Paddling around beneath arches of intricate masonry, I imagined that I could hear the clink of glass and the rustle of people coming from the boathouse above me. Which sparkling socialites once mingled in the large room above my head? According to our tour guide Matt Lapp, when Icelandic inventor Chester Thodardson bought Rock Island in the early 1900s, he had intended to use the island as his own personal getaway and a location for decadent parties.
I lingered for a moment, floating in the cool, quiet water and marveling at the elegant stone construction that surrounded me before kayaking out again into the sun.
The landscape of Rock Island – now a state park – is as naturally unkempt as the boathouse is painstakingly constructed. Picturesque yet minimalistic campsites dot the circumference of the island. Other highlights include a lighthouse, pet cemetery (yes, you read that correctly) and secret sandy beach. Unfortunately the Department of Natural Resources has closed the park to all visitors for the season, but it still makes for a great paddle around the island.
It was a dazzling day, with hardly a ripple in the water and not a cloud in the sky – the perfect day to explore Washington Island and beyond with Island Adventure Company.
Before we left on the kayak tour, I took a spin on one of the company’s electric bikes. I had never been on one before, so I was excited to give it a try. It turns out, the geography of Washington Island lends itself perfectly to electric biking. I was able to enjoy the experience of pedaling along the winding, rolling roads without feeling absolutely winded on the hills.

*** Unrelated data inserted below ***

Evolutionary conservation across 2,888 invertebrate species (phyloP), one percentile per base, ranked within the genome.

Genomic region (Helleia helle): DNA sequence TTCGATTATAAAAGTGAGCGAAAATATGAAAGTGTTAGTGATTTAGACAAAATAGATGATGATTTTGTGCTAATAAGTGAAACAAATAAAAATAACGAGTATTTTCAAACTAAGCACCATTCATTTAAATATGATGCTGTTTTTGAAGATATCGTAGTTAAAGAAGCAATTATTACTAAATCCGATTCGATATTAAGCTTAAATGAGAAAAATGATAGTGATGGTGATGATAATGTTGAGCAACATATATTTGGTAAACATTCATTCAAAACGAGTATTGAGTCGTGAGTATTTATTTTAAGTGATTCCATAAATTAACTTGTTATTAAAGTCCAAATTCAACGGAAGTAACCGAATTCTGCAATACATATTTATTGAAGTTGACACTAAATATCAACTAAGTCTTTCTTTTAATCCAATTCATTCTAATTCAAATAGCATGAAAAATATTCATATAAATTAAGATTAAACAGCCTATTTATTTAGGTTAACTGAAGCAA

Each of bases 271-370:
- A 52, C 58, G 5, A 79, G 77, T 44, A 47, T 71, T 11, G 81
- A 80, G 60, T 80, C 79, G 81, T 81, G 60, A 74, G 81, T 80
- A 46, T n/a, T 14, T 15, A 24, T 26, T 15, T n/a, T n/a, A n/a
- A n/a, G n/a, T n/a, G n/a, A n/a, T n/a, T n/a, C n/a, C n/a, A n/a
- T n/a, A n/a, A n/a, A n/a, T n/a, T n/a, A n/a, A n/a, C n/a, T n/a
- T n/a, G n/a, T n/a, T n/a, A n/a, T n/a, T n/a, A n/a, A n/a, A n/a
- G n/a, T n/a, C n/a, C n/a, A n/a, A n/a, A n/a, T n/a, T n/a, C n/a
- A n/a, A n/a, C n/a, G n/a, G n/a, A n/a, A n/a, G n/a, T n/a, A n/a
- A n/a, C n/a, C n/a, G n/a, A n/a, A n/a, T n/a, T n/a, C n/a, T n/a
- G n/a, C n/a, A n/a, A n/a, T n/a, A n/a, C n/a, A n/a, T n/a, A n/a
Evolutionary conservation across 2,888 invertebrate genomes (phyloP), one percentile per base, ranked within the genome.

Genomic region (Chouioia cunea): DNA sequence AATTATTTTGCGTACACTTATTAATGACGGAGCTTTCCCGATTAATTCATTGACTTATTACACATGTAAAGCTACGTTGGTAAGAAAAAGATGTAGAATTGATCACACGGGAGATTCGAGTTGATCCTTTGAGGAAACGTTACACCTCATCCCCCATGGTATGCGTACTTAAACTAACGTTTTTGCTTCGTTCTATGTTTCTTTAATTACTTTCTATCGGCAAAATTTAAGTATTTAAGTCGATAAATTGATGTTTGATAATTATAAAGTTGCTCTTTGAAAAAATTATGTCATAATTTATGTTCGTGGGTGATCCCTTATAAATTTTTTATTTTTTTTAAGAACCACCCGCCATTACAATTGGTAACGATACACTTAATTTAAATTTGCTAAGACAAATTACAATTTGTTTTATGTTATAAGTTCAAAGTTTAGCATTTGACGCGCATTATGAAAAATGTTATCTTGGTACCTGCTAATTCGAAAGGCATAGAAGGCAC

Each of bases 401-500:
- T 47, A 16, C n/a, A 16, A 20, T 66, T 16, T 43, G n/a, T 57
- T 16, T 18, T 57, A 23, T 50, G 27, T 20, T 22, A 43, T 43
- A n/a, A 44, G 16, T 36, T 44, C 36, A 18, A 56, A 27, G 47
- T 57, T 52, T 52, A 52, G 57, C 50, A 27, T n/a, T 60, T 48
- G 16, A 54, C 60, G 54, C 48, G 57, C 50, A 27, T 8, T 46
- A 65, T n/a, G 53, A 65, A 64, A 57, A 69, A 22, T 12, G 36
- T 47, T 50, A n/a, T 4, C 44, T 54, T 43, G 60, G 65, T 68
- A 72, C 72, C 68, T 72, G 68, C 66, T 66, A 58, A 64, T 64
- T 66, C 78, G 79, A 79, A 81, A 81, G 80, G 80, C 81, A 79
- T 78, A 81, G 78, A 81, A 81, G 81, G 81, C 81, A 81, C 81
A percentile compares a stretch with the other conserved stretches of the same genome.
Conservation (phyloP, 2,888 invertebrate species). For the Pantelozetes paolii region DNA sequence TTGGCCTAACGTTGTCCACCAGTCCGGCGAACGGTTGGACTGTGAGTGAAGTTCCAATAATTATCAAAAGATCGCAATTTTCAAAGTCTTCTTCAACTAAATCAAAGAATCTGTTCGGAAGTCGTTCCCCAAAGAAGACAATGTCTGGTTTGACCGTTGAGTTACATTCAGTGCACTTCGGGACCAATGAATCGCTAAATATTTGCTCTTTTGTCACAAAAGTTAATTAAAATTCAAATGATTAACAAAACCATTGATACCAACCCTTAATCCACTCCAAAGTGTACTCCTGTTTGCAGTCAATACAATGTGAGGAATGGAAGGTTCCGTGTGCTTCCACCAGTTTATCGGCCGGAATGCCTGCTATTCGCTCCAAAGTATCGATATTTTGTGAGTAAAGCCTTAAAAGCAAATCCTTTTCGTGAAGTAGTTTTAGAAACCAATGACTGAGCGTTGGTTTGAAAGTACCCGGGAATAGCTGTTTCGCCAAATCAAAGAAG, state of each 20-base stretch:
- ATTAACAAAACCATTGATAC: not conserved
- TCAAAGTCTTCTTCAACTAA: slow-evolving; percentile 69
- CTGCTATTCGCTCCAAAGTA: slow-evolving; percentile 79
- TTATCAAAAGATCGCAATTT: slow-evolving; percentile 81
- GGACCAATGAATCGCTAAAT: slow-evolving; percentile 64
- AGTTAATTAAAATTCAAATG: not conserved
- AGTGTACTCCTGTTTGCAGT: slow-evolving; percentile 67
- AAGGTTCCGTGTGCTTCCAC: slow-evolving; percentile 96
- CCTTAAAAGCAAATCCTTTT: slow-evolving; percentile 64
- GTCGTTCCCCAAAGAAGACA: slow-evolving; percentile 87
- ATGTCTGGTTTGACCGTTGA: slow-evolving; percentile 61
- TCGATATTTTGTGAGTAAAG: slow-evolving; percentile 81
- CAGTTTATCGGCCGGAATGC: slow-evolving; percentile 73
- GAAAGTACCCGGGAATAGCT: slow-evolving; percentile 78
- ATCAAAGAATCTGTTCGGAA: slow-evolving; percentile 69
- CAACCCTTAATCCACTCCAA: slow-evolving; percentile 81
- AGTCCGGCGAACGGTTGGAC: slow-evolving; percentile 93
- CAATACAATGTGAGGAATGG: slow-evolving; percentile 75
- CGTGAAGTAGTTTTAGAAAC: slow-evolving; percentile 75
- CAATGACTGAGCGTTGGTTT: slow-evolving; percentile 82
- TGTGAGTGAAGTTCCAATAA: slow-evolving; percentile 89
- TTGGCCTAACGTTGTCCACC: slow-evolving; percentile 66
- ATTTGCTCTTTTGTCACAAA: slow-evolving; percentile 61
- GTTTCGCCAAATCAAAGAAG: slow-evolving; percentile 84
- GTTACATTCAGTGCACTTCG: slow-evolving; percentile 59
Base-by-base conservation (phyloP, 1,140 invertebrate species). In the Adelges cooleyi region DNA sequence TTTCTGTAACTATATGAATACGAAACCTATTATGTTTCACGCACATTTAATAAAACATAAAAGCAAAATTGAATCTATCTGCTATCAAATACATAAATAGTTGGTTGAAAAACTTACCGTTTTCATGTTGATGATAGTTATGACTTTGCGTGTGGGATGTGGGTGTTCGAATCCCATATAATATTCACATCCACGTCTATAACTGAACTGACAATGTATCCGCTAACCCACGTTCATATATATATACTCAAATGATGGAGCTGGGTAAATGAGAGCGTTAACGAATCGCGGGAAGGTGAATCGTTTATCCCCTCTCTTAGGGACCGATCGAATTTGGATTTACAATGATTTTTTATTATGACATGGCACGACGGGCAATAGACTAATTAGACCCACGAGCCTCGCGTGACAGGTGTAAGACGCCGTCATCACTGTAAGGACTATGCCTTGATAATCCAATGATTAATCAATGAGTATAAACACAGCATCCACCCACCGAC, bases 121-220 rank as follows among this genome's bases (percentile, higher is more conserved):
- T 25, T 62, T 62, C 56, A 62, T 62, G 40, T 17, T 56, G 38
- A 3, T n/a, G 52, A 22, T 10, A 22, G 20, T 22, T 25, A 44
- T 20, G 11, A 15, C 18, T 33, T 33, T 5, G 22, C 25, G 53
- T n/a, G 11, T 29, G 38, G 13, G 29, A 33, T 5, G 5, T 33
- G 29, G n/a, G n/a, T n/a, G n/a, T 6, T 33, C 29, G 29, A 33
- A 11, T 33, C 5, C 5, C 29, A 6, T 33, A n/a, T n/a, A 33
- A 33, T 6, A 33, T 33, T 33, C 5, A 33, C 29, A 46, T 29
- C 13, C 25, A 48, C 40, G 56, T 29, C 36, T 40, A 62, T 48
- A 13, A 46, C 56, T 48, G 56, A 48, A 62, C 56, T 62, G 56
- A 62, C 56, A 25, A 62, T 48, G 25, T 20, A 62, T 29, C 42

Island Adventure is located in a building that’s only a couple hundred feet from where the ferry lands. Once a restaurant, it’s now been redone and redecorated by Island Adventure Company owners Jacob Gransee and Matt Lapp, and the building has taken on new life.
That’s how it usually goes on Washington Island: Buildings have their own layers of history baked into the very beams. There’s no way to fake the atmosphere of authenticity that exists inside a building that’s been recycled many times.
For most businesses on Washington Island, the challenge is keeping up-to-date and modern while simultaneously holding on to the nostalgic charm that permeates the island.
“We’re trying to keep everything we do very authentic and genuine, while also being sure we have our finger on the pulse,” said Gransee, who lived on the island for a while as a child when his mother was a teacher.
Island Adventure Company offers small-town charm but also lives up to its moniker. Visitors have access to both state-of-the-art equipment and personalized customer service. Gransee’s mom, Connie, helps out at the front desk and is known for providing detailed suggestions and recommendations to visitors. When I arrived, both Gransee and Lapp taught me The Wave: the island’s customary (and nearly compulsory) friendly greeting.
There’s a mode of transportation and a form of entertainment available for every type of adventurer: There are UTVs, electric bikes, stand-up paddleboards and kayaks available to rent, plus three different kayak tours to choose from. The Point Grille, Island Adventure Company’s restaurant, is located onsite as well because – as we all know – adventuring tends to work up an appetite.